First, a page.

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Crochet Tips 101

Posted by Allison Barnes on
Crochet Tips 101

While I love knitting, my first fibre love was actually crochet! I love having both techniques to work with - each creates their own unique beautiful effects.

Whether you’ve been crocheting for a while or you’re picking up a hook for the first time, here are some of the tips I’ve found really valuable over the years.

Try a variety of crochet hooks.

The most common type of hook you’ll find are thin plastic or metal hooks, however, I recommend experimenting with different holds and trying ergonomic/curvy handled versions as well. If you’re willing to invest a bit more, there are also many fun hand-turned wooden or crafted versions made by indie makers. There’s no definitive best type of hook or holding technique - find what feels best for YOU!

If you are experimenting with hooks, avoid switching hooks in the middle of projects as it can cause some inconsistency in your stitch sizes - this can happen even with switching between different brand manufacturers because small differences in the hook shape or handle can shift how you make your stitch or hold the hook.

Sudden interruptions?

If you need to put your project down at any point, make the loop on your current stitch really large - it should prevent stitches being pulled out by accident!

First time crocheting?

Pick a smooth, light coloured yarn. It’ll be much easier for you to work with and see your stitches as you practice. Also, consider working on something like a scarf or afghan where you can practice a single stitch over and over until you’ve got it down pat before trying more elaborate patterns.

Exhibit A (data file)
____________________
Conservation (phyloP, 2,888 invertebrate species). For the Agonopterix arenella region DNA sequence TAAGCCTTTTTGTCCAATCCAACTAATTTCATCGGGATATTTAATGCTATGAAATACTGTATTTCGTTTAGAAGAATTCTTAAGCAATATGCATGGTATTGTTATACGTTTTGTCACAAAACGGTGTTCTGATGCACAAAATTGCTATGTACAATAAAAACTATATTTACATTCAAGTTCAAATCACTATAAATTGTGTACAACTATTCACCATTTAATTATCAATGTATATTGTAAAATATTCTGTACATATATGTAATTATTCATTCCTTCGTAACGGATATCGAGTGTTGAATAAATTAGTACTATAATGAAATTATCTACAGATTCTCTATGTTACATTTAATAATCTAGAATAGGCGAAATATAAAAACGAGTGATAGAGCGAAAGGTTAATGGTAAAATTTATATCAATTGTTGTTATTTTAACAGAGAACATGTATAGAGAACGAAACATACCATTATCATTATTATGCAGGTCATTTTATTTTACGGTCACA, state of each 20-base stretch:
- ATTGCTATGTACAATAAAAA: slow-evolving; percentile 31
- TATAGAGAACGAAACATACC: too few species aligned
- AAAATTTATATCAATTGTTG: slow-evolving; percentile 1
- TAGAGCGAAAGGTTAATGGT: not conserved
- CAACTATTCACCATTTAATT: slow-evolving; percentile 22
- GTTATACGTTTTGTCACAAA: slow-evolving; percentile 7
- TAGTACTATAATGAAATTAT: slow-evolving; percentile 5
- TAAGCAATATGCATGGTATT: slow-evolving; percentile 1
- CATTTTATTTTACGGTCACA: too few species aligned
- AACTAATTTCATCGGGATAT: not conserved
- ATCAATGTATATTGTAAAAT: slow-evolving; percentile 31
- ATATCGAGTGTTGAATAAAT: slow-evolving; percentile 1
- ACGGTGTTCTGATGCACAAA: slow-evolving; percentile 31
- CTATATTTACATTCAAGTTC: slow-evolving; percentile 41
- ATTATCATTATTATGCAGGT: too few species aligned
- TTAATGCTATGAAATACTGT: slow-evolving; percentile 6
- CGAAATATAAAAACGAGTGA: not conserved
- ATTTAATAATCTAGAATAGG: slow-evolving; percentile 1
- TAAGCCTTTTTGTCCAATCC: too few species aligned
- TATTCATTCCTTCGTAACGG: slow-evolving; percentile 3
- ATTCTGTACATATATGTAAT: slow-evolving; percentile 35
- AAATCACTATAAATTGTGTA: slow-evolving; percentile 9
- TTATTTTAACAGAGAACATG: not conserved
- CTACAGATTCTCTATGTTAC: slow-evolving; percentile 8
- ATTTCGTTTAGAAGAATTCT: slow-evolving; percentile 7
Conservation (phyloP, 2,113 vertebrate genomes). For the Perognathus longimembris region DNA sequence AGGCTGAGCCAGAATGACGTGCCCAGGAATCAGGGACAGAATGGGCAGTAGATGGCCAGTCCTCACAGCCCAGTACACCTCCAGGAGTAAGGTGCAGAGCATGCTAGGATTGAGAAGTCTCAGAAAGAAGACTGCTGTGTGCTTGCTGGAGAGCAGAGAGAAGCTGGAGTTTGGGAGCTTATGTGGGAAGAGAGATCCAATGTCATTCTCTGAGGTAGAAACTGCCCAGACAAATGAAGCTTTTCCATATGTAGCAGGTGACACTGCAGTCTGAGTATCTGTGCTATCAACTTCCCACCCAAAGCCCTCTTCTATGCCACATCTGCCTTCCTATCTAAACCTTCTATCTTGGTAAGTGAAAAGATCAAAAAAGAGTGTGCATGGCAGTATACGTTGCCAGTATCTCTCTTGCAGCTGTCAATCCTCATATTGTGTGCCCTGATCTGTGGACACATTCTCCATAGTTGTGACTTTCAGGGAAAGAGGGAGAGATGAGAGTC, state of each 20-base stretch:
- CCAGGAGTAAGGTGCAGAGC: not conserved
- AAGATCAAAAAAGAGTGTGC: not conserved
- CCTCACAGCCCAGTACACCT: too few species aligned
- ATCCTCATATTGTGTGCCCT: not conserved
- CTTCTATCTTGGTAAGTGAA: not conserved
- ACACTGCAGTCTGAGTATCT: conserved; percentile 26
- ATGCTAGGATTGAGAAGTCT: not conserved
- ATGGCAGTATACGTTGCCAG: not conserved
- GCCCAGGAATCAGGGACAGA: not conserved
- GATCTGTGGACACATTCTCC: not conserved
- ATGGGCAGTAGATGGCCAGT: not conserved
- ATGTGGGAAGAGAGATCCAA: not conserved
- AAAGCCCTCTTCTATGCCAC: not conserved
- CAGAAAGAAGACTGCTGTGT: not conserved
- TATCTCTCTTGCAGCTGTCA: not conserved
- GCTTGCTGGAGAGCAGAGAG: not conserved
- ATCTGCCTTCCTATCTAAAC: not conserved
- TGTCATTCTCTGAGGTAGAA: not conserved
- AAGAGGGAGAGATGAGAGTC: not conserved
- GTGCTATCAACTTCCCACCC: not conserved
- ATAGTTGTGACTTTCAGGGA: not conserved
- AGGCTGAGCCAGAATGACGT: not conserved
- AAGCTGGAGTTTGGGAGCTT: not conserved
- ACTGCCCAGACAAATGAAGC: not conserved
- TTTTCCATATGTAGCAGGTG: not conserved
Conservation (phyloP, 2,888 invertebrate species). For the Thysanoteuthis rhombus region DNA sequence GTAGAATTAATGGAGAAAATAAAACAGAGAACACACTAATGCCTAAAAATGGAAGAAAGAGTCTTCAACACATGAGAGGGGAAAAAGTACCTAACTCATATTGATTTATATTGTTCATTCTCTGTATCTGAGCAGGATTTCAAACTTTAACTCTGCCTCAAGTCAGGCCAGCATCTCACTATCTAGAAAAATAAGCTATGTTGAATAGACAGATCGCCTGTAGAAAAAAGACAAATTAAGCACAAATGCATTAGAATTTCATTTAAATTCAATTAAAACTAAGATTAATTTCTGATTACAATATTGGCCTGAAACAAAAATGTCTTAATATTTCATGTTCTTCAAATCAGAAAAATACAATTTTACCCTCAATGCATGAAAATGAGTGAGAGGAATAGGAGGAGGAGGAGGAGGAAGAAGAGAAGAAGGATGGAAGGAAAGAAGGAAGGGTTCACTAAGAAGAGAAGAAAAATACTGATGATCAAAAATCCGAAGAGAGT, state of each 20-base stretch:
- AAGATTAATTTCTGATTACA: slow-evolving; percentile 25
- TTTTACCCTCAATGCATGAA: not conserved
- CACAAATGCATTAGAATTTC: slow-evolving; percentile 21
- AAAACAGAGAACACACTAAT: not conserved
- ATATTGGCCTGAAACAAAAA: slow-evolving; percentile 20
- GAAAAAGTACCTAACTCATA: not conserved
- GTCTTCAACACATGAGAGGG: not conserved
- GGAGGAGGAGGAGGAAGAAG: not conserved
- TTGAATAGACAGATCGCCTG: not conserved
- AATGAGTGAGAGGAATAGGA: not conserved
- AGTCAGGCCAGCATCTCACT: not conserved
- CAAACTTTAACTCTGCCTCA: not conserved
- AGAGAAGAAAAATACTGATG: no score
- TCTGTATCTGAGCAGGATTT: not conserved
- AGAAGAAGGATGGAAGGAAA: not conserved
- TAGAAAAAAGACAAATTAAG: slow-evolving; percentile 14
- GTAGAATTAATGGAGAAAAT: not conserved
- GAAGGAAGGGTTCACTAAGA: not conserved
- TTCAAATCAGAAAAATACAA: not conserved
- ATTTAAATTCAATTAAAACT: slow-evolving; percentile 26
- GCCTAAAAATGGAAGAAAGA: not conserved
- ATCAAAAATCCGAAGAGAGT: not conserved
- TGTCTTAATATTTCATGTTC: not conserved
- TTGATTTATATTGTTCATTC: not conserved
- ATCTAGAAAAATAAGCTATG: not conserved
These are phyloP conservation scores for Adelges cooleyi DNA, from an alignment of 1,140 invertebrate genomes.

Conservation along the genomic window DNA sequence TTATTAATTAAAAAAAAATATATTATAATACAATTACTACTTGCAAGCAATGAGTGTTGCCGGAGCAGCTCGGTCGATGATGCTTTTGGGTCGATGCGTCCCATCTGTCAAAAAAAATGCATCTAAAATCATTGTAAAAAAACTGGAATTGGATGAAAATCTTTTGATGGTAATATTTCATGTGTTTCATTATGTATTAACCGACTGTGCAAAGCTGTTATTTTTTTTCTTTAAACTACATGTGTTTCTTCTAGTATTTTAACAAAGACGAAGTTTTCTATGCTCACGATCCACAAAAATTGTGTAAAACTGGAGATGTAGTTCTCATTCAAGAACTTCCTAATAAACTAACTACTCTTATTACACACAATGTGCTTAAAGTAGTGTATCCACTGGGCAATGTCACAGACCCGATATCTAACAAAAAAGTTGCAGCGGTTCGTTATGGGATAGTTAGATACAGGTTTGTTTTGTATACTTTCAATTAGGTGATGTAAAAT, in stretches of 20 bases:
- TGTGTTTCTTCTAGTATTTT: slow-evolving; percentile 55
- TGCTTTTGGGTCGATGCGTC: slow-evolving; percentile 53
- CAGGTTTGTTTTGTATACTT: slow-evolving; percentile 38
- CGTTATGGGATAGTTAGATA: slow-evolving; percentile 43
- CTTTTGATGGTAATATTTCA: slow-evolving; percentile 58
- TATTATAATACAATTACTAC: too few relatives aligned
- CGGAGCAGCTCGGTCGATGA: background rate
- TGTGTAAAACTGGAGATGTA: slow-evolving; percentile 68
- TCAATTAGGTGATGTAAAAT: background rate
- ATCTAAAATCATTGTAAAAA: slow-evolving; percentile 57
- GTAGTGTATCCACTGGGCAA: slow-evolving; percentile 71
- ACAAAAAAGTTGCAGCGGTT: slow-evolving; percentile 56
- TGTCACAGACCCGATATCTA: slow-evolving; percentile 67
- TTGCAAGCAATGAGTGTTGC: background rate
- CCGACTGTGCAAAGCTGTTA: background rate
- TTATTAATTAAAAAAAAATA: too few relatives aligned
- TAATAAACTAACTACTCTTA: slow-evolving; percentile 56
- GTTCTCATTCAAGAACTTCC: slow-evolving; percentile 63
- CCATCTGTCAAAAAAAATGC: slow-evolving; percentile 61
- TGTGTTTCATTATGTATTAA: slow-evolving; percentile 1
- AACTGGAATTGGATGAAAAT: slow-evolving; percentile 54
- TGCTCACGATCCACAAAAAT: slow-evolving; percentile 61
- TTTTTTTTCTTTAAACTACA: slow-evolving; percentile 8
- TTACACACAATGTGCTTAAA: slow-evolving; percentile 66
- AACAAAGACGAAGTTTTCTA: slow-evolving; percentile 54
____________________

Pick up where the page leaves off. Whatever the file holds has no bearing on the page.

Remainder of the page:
Try using a larger hook for your foundation chain.

One of the trickiest parts of crochet is maintaining even tension and the foundation chain is key to a successful project. Beginners - and even experienced crocheters - often make the foundation a bit too tight, so using a hook that is one size larger than what you’ll be using for the rest of your project can help.

Stitch smoothly
Speed up your stitches by dabbing a small amount of lotion or hand cream onto the hook and then wiping it off with a tissue. The small amount of residue will help the yarn glide better for easier stitching.

Think about thickness
The structure of crochet results in a thicker and denser fabric than knitting does. As a result, you’ll want to use a thinner yarn than you would for knit - for example, if you’d knit with a DK, you’ll want to use a fingering weight yarn.

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